Having fuelled up, we went in search of ‘Teddie-tainment’. Kids (or this kid at least)
seem to have little comprehension of the fact that they are supposed to just ‘be’ sometimes and appreciate their environment, entertainment is required.
Just a short walk past the Bimble Inn, and the late night disco venue we arrived at the Pink Moon Meadow. This field was the perfect play place for adults and kids alike. We headed straight for the sparkly hoola hoops and got stuck in. Next to us was a football tournament for kids, part of the festival wide ‘Lunar Olympics’. It was great to see so many involved and it was really well organised.
Having put a few of the under 5’s to shame with our hooping skills, we continued to mooch on down through the retail strip. I have an insatiable curiosity so never happy until I have fully explored all areas, but the beauty is here (and to the relief of may other half) is that it didn’t take very long to get full bearings as even the retail area was just a couple of gentle charities, some reasonably priced festi-clothing stands (a pleasant change) and some really lovely bars and food areas.
A little squiffy after half a pint of local Scrumpy Cider, we wondered back to the main arena to watch some of the music acts. OK, so you might not see high profile acts like The Foo Fighters or Massive Attack here anytime soon but the music is eclectic, entertaining, and there is definitely something to suit everyone’s taste.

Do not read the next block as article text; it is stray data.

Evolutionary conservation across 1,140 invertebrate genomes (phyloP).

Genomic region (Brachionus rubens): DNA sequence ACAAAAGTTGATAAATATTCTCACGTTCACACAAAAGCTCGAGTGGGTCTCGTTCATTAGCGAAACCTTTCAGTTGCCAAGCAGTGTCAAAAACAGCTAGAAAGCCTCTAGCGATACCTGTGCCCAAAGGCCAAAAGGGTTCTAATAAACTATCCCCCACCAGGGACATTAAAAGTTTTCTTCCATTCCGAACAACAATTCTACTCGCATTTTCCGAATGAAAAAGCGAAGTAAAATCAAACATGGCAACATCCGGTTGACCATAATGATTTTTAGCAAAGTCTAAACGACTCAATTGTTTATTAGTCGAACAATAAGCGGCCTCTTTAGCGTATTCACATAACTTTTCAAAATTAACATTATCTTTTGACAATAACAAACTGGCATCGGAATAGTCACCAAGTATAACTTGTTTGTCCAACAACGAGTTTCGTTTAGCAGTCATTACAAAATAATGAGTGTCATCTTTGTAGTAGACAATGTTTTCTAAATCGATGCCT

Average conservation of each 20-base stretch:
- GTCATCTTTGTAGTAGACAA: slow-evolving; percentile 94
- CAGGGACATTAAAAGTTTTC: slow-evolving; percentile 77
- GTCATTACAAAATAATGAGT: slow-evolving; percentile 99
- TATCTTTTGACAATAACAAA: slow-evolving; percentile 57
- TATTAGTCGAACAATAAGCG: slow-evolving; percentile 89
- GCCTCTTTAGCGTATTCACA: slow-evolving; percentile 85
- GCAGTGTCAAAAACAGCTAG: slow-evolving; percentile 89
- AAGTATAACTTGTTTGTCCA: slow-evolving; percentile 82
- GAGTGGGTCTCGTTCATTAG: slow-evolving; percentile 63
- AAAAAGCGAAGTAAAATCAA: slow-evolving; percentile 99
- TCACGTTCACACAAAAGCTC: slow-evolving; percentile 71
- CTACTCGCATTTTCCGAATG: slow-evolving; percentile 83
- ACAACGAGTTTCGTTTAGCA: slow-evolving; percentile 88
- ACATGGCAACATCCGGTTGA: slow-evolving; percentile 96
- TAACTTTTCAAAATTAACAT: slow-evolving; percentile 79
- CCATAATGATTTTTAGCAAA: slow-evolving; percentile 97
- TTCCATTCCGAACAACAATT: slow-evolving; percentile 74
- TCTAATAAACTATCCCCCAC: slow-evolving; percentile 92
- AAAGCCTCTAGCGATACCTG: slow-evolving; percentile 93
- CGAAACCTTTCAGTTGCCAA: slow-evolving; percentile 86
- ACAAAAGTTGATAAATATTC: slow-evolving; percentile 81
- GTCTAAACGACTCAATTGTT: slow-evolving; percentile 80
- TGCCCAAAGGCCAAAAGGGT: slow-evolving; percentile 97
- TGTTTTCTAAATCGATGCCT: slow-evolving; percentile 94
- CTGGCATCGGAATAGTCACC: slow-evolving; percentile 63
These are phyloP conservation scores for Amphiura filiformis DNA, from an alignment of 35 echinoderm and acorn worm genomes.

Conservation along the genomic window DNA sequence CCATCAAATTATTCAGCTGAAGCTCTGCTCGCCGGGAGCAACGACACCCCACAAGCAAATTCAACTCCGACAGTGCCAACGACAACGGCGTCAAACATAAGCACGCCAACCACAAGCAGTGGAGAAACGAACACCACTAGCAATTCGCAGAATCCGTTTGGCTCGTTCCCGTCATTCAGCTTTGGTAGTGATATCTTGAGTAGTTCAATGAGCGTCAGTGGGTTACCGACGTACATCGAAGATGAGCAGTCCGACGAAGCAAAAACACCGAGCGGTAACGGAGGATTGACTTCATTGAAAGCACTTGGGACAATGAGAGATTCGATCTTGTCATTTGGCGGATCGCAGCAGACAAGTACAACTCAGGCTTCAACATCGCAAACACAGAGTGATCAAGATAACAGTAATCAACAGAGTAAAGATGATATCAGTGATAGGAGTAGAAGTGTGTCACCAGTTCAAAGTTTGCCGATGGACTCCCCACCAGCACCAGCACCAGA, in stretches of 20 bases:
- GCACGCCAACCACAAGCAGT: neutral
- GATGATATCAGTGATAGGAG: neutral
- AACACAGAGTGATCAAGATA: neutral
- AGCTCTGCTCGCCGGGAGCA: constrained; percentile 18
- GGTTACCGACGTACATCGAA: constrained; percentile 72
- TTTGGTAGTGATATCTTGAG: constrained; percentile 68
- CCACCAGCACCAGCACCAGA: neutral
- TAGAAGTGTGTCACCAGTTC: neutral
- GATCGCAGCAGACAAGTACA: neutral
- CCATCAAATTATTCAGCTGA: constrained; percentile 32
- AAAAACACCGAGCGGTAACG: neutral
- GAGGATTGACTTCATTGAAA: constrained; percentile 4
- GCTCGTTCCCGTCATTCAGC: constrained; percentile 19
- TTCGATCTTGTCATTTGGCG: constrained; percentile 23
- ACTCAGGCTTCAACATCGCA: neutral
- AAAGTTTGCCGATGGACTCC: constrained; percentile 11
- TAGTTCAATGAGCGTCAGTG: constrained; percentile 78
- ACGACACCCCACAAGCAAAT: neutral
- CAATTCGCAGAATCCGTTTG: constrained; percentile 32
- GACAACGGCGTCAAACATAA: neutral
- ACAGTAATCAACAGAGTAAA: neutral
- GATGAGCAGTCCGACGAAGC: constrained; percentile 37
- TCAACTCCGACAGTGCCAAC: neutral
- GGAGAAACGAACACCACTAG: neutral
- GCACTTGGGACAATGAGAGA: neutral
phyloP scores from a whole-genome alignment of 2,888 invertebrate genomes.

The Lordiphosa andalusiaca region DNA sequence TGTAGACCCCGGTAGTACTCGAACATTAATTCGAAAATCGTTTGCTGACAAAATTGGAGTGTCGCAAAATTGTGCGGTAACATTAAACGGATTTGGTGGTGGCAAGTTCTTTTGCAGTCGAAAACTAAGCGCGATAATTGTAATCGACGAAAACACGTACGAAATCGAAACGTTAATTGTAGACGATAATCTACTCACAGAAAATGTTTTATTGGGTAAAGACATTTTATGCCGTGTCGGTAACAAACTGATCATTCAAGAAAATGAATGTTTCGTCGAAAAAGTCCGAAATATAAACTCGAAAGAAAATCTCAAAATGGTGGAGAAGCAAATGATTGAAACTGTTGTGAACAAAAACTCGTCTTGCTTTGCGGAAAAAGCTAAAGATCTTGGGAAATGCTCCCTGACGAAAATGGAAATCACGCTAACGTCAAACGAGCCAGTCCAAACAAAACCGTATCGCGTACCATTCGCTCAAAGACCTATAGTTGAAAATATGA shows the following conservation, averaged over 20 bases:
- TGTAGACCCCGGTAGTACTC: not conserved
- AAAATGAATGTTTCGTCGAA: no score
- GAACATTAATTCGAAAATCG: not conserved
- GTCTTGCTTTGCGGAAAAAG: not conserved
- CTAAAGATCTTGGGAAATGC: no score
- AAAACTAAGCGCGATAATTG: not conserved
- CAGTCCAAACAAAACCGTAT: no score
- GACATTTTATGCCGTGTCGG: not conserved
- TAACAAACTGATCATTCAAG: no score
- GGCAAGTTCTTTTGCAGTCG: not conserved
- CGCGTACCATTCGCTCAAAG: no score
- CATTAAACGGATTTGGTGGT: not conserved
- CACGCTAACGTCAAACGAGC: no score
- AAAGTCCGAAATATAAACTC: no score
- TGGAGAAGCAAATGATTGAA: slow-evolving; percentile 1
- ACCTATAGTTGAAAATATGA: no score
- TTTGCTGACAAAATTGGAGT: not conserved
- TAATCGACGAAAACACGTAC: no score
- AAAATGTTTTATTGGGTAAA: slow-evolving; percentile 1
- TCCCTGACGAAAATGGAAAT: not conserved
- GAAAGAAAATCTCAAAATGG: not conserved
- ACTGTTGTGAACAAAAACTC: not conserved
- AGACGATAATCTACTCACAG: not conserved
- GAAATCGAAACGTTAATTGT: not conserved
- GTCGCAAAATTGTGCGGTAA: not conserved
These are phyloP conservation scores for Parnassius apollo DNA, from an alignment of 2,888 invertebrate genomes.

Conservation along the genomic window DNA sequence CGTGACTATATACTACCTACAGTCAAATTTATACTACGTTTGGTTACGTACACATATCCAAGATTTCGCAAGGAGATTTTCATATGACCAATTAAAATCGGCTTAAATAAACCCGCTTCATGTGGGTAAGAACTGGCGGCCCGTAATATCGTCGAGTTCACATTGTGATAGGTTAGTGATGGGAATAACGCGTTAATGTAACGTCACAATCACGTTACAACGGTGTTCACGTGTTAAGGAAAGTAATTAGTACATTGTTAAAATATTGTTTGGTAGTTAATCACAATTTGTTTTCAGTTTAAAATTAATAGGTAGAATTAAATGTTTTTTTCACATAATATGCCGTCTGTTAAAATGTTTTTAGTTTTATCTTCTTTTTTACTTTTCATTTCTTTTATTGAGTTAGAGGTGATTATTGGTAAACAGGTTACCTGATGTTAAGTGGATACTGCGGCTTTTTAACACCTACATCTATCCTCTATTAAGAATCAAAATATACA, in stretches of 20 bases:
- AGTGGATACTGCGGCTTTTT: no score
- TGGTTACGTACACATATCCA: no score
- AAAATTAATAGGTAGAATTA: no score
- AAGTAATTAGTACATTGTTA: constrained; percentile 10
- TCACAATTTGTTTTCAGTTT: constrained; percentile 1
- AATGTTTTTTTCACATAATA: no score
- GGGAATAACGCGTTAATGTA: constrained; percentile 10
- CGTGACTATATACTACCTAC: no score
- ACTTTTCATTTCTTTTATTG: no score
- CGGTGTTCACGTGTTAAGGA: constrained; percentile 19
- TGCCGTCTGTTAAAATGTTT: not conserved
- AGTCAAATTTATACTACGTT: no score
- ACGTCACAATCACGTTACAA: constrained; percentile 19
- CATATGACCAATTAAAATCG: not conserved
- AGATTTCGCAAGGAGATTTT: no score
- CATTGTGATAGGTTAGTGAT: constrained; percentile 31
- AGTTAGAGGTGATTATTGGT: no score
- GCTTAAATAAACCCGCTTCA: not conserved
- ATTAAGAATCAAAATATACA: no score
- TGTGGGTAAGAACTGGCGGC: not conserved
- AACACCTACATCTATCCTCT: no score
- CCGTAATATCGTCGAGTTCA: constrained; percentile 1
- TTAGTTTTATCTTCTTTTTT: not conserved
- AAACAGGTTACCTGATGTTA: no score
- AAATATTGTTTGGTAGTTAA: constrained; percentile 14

On stage were the ‘The Mariachis’ (last seen on a Dorito’s ad) who were playing Mexican style re-workings of pop favourites. It was fun and loud with lots of dancing and whooping from the throng in front on the stage.
There were also some great acts on later that day that included the Super Furry Animals, alongside The Zombies, Matt Berry and the Maypoles, Young Pilgrims, The Mother Earth Experiment, and plenty more like that had appeared it over the weekend.
There was also an exciting programme of campfire stories, laughter yoga workshops, storytelling, immersive theatre pop-ups, dance workshops and a procession to participate in.
We watched a few acts, but with Monday morning school looming, we said our goodbyes and took the (only 5 minute1) walk to the car. Again, all just very easy – especially with a not too-keen-on-walking 5 year old in tow.
You can bring your own tent or camper, or hire one of the gorgeous gypsy caravans or Bell tents. The access to all of these is universal so no ‘Exclusive’ loos or showers, just nice facilities for everyone. The camping is also just a 5 minute walk from the action of the main arena.
We only went for the day, but it was enough to convince us that we would return to take all of the kids to camp and enjoy a few days at the festival. It felt like an over grown, really fun campsite with great entertainment for everyone, yet also intimate enough for people to genuinely interact and secure enough to feel relaxed with the kids. We will definitely return.
The Lunar festival is having a break in 2017 but will be returning in 2018. See www.lunarfestival.co.uk for more info